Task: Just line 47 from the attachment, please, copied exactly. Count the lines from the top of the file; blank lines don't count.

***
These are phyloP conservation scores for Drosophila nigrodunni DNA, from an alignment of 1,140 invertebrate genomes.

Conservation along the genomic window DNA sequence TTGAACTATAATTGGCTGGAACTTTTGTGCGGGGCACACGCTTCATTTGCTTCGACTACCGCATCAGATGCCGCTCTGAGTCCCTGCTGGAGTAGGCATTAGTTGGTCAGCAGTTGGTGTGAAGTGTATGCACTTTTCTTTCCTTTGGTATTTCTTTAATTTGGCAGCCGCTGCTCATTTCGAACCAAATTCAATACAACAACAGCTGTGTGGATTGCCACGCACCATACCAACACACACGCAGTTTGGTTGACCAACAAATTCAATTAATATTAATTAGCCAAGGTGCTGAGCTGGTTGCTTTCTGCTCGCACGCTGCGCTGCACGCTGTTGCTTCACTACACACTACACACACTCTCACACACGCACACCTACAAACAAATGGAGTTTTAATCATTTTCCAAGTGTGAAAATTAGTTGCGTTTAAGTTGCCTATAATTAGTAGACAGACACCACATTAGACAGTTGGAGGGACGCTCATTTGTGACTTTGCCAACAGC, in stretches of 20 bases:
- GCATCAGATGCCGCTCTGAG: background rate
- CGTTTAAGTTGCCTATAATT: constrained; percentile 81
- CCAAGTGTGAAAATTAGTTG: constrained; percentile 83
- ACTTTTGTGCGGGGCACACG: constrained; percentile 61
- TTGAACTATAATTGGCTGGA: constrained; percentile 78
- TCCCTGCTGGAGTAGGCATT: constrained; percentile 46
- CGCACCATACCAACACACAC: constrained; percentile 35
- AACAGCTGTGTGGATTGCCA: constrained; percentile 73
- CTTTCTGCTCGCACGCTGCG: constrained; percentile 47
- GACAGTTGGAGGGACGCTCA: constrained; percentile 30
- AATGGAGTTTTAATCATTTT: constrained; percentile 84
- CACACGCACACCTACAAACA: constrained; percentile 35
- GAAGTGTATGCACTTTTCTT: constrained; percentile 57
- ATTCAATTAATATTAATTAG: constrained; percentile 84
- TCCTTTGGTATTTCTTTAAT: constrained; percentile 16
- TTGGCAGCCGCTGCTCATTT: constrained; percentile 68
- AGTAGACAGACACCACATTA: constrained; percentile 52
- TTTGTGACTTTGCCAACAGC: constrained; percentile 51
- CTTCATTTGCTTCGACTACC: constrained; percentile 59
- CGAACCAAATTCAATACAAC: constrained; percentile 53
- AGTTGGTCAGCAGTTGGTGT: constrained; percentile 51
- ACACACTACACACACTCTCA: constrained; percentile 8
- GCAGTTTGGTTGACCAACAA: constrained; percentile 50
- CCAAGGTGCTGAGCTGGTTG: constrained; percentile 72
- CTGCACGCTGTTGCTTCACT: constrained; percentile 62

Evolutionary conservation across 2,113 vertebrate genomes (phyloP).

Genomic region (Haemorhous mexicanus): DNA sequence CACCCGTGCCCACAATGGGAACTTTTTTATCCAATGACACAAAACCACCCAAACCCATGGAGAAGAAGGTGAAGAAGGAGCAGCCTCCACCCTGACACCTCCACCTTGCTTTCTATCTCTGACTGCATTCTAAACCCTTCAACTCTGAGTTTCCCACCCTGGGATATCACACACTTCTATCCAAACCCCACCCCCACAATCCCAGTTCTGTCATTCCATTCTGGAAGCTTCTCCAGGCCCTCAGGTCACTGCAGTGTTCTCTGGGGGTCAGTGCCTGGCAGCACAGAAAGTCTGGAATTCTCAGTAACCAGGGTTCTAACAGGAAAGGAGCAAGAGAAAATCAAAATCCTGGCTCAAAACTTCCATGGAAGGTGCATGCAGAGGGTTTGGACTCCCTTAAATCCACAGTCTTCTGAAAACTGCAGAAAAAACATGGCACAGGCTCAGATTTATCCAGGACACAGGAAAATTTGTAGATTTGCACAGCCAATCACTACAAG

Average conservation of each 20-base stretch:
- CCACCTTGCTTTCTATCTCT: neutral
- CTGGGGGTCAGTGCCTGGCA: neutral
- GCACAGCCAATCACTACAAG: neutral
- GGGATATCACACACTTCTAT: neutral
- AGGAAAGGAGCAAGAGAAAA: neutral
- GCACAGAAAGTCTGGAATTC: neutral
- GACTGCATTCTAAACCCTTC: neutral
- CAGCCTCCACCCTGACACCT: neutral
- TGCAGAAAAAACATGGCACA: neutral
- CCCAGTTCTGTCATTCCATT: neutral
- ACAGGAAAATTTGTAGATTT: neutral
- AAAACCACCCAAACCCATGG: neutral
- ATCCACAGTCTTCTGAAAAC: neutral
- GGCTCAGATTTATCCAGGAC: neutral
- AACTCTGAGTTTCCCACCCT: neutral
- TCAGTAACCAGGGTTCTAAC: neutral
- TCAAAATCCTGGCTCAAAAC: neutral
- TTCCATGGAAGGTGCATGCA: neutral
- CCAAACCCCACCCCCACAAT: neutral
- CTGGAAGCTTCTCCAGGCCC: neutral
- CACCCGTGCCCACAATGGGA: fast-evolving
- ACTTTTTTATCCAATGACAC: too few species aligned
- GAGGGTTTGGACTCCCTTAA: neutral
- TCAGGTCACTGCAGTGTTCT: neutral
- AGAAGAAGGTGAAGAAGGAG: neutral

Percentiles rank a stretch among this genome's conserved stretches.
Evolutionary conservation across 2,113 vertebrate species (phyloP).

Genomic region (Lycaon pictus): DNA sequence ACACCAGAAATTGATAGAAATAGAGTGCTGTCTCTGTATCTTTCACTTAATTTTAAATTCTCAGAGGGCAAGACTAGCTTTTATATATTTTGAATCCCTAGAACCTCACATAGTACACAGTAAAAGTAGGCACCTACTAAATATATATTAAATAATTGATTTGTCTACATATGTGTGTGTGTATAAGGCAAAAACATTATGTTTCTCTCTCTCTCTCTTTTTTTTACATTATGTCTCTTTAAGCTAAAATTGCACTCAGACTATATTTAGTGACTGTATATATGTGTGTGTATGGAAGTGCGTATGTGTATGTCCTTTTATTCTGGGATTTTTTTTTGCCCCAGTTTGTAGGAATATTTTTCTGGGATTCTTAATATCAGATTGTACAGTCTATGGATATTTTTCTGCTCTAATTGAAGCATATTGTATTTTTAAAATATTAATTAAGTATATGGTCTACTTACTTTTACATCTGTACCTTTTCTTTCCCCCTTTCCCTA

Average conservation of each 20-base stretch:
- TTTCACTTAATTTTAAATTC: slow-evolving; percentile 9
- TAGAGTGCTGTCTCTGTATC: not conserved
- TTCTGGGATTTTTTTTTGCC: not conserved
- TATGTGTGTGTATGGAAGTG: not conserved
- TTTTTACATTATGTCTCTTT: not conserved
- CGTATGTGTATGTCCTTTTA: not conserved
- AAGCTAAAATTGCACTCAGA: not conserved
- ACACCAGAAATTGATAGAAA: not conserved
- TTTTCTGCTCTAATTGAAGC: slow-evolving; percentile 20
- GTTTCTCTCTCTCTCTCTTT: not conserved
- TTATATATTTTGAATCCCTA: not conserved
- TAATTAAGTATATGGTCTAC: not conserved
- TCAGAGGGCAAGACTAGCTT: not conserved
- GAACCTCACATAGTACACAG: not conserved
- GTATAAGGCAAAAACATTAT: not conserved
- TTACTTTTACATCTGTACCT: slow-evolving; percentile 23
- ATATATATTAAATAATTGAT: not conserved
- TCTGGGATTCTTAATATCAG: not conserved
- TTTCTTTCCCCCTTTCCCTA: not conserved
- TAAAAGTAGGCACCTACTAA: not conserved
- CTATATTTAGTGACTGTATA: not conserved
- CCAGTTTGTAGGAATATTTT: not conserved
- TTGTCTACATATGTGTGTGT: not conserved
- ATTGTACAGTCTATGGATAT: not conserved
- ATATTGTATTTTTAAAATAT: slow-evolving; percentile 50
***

- TCAAAATCCTGGCTCAAAAC: neutral